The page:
I boiled eggs last week. Mundane activity, right? Definitely one that should not be the starting sentence of any blog post anywhere. I apologise. Walk with me though, I have a point, I promise.
All my life, I have been taught to boil eggs while watching the clock. That whole wait-for-the-eggs-to-crack method did not fly with my mother, she lived by the clock, taught my brother and I to abide by it. So we eggs cooked properly when they had been on the boil for 10-12 minutes in our household, every single time.
Then sometime last week I had to boil eggs. I was doing other activities simultaneously, so somehow making a mental note of the starting time eluded me. It was not a big deal to me, because somehow I knew I figured I would know when they were right somehow. At some point, I glanced at the boiling eggs, told myself “I guess that’s enough now” and took them out of the boiling water to deshell them. Every one turned out beautifully. None were cracked, by the way.
It was at this point that I realised there was no actual timer involved in this process. I didn’t check the clock even once.
I was like, “huh, interesting”.
How did I know that eggs were perfectly boiled then? Because I just knew. Because I had boiled eggs a hundred times before, and repetition has consolidated my memory to the point where I could estimate the timeframe, feel completely at ease and have a good result.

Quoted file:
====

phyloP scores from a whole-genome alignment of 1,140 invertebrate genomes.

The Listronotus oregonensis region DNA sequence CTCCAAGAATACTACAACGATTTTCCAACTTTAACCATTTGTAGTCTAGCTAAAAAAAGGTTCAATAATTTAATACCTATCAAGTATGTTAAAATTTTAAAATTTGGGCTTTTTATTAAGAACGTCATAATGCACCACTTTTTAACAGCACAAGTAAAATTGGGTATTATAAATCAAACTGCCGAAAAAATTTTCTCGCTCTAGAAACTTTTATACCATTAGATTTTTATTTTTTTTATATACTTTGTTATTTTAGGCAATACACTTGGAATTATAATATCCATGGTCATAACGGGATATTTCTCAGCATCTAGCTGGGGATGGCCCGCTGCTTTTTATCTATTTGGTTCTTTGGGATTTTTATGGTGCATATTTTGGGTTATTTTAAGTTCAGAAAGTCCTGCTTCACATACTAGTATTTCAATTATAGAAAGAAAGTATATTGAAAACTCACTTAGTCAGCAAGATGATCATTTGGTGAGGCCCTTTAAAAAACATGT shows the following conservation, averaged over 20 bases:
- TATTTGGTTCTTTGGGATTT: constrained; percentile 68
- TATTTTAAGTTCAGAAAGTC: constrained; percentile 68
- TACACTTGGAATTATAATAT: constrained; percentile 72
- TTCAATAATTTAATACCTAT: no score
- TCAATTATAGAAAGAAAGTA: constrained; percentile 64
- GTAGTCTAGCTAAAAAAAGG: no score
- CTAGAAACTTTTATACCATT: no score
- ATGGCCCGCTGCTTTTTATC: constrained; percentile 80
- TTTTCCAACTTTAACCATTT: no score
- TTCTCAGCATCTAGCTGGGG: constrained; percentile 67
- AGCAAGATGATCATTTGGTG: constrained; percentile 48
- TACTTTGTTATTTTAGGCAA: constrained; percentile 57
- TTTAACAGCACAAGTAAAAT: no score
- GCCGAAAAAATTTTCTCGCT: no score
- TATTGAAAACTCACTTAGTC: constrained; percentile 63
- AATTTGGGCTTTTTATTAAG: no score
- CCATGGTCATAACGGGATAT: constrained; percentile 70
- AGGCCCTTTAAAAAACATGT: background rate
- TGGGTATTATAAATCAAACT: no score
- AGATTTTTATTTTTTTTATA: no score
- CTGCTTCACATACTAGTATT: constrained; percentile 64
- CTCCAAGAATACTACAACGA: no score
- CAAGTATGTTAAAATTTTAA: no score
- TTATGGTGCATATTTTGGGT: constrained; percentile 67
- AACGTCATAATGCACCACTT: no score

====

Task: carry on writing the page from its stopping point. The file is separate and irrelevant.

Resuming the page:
This is also how I – and most people who were taught to cook by Nigerian parents – spice food. You have repeated the process so much that sometimes you don’t really need to taste the stew to gauge the flavour in order to add spices accordingly. You add in the ingredients (in quantities that you may have probably eyeballed), and voila, there’s magic in your pot. Of course, this is not a guarantee that mistakes won’t be made, but the more you do it, the more you know how not to do it, the more you learn.
With any new step God leads us to take in our lives, with the excitement also comes an ample amount of anxiety.
Will it succeed?
Will I fail and embarrass myself/others?
Will I ever be good at this?
The answer I have for you is this: you won’t know until you try. After the prayer, after choosing to obey His leading, there is a need to actually step out in faith, take a deep breath and just do it.
Everyone who you admire in a particular field you want to dive into started from somewhere. Your favourite cooks have probably burnt a meal in the past, but they didn’t throw in the towel and go home in defeat. They made their mistakes, they pushed through those trying times. Through it all, they stayed. They kept on cooking. Now we see them do it and it looks like it’s an extension of their arm, it looks so “natural”, we all admire them. They are not overnight successes love, they are the result of process.
So take that step, darling. Don’t let the fear of failure keep you from moving forward.
Do it, & keep on doing it.
I appreciate you for taking time out to read this. If you have any questions or just want to comment on what you just read, you could leave a comment below or tweet at me.